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Archive for the ‘Guest Blogger’ Category

Our Stanford REE Series continues with ‘Lessons from Failure’ from Heidi Roizen’s keynote speech. By guest blogger Jill Lin.

Learning from failure is not an unfamiliar theme in the context of business. Heidi Roizen, who is the founder of Skinny Songs, a former Venture Capitalist and a role model of fearlessness for entrepreneurs, provides an insightful explanation and many practical examples in her talk on ‘Lessons from Failure’.

The greatest lesson on failure is that of trying to figure out why, most of the time, the product is great but the company fails. (more…)

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Our guest blog post today comes from Rachel Lane – currently a digital planner at Blonde. Rachel and I were talking about the challenges of managing Twitter, Blogging and general social media in a personal and business capacity whilst catching up last week. Comments below please!

Perhaps it has been the level of tactical detail bolted to social strategy commissions; perhaps it’s the vacuous social networking research which gets crowd-surfed around Twitter or perhaps it’s the pressure to maintain numerous social profiles, but I am so over social media.

It’s frustrating that a territory so fundamentally about people and human behaviours gets shrink-wrapped as a web technology. We haven’t changed how we communicate; we’ve just got more flexibility in communication channels. The flow of words may increase or decrease depending whether they travel by landline, mobile, call, text, instant message, tweet, Facebook message, email, letter … but the dialogue structure is pretty consistent.

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WikiJob logo This post is part of our “Crowdsourcing: Wisdom from the Community” feature which contains guest bloggers from the local Edinburgh startup community. This post is from Chris Muktar, owner and Director of WikiJob, a wiki-style employment site that allows users to swap insight about careers, interviews and assessment days at major London employers.

Although Chris now lives in London, he’s an ex-Edinburgher who still keeps an eye trained on northern affairs.



My business, WikiJob, is a successful company that helps graduates get jobs. This year it will turn over around half a million. I’ve learnt a few things along the way, and I’d like to share them with you: work how much you want to make, invest small amounts of money, and don’t quit. (more…)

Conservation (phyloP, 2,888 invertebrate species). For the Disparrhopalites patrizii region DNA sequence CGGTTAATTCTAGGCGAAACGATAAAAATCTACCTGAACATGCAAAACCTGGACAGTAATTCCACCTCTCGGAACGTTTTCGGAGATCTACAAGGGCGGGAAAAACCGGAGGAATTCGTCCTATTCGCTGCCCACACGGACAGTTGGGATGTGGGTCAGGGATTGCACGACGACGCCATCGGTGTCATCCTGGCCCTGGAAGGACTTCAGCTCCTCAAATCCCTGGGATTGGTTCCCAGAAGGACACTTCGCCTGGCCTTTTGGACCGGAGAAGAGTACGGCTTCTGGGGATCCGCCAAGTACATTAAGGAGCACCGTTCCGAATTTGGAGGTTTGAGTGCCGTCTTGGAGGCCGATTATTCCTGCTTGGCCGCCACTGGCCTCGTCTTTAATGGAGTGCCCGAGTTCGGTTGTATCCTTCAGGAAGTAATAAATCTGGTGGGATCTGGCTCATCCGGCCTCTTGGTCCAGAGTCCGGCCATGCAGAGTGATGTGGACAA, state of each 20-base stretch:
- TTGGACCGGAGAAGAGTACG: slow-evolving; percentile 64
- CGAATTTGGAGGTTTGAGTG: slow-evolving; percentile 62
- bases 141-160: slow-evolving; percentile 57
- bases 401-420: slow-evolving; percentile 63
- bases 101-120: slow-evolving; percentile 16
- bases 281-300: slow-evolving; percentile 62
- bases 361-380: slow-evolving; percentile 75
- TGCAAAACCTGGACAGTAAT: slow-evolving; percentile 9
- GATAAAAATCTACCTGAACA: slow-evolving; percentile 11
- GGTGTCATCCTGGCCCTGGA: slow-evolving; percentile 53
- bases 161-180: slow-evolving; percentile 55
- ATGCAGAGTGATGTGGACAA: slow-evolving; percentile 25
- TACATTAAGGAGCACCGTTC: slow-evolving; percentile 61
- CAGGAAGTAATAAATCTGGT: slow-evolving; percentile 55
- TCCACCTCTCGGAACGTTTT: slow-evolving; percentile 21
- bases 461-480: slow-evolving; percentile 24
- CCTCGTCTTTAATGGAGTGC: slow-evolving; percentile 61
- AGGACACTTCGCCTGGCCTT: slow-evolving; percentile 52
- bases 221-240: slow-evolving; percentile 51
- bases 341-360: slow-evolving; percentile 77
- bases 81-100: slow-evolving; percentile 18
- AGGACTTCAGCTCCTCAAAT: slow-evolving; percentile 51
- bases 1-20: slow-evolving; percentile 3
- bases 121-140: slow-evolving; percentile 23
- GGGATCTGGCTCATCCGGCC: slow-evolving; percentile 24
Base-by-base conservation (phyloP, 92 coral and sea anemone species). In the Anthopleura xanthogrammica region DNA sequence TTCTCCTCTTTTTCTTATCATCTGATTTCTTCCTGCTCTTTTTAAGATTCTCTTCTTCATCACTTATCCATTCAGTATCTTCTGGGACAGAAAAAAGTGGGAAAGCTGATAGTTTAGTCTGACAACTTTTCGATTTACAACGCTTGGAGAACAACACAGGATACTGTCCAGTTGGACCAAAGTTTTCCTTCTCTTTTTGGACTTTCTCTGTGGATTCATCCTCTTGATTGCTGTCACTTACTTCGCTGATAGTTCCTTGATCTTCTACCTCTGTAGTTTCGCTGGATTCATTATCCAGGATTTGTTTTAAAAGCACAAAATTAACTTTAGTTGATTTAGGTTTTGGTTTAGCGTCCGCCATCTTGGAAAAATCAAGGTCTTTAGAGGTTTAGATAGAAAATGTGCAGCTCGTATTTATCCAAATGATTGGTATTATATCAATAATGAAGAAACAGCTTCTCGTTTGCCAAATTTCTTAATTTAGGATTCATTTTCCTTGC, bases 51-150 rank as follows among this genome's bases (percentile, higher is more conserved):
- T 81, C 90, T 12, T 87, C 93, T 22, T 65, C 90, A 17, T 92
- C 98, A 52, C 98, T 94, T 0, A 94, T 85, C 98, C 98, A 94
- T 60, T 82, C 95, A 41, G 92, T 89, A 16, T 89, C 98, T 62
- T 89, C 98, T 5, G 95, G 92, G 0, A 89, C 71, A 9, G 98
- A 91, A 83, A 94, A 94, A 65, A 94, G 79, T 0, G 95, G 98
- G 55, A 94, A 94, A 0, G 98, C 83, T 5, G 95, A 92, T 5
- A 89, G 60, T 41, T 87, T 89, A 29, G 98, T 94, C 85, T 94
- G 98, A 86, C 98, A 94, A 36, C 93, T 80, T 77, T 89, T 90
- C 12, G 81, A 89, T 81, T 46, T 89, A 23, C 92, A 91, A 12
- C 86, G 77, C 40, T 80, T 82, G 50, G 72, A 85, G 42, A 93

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Infinity

This post is part of our “Crowdsourcing: Wisdom from the Community” feature which contains guest bloggers from the local Edinburgh startup community. This post is from Philip Roberts, developer at Float, an Edinburgh-based cashflow forecasting startup that we wrote about earlier this year.

One of my favourite lecturers from university was Dr Iain Lindsay, who taught 4th year Digital System Design.

Judged against most of the other lecturers, who droned along to a set of dry powerpoint slides, his teaching style must have seemed “eccentric” to most of his students. Instead of a projector he scrawled across the blackboard, full academic gown flowing behind him. Where others would stick to a script defined by their slides, Iain’s discussions would flow, and loop, and shoot off at seemingly irrelevant tangents, which later turned out to be deeply insightful.

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This post is part of our “Crowdsourcing: Wisdom from the Community” feature which contains guest bloggers from the local Edinburgh Startup Community. This post from Gordon Guthrie, CEO of Hypernumbers.

Lets talk about magic. In my opinion one of the most important books for software developers is Magic By Misdirection by Dariel Fitzkee.

I first came across it in this article by (The Mighty) Tog – the famous UI expert from Apple’s early days.

A magician does what he does by a combination of technical skill and psychologically controlling the spectator. He has what is known in the trade an attack. (more…)

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This week, we’re very lucky to have Alex Ogilvie – a well-known figure around the University – as a guest blogger. Having been on “best exhibition stand” judging panels, we thought Alex would be perfectly placed to offer up tips to anyone exhibiting at the upcoming EIE 10 event on 12th May. You can check out Alex’s business at Webwise Business, and the Objective Associates blog that he runs.

1995 was the first time we ever exhibited at a conference/trade show. A bit of a disaster really – completely unprepared – we must have looked like the Beverly Hillbillies. Strangely though we won a huge order on the back of the show – which just goes to show, that sometimes it’s all about turning up rather than having the best football boots.

Trade shows don’t guarantee new or indeed any business, but if you’re a virgin exhibitionist how do you get the most out of a trade show? Shows come in all shapes and sizes so do a bit of research first – nonetheless here are some things that we have done over the years to try and get a return:

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The Edge of Success

By Ryan Connolly.

It is a wondrous thing living on the edge of success. With all your skills, knowledge and experience that final hurdle it just out of reach, not for a lack of trying. Ambition can be a dangerous thing.

Oscar Wilde once said the only way to truly find and test reality is to put it on a tight rope. This is the life of an entrepreneur. The risk and the euphoria hand in hand at every stage.

This young entrepreneur has been on this ‘edge’ for a number of years now, having successfully started 5 different businesses while developing countless others within (more…)

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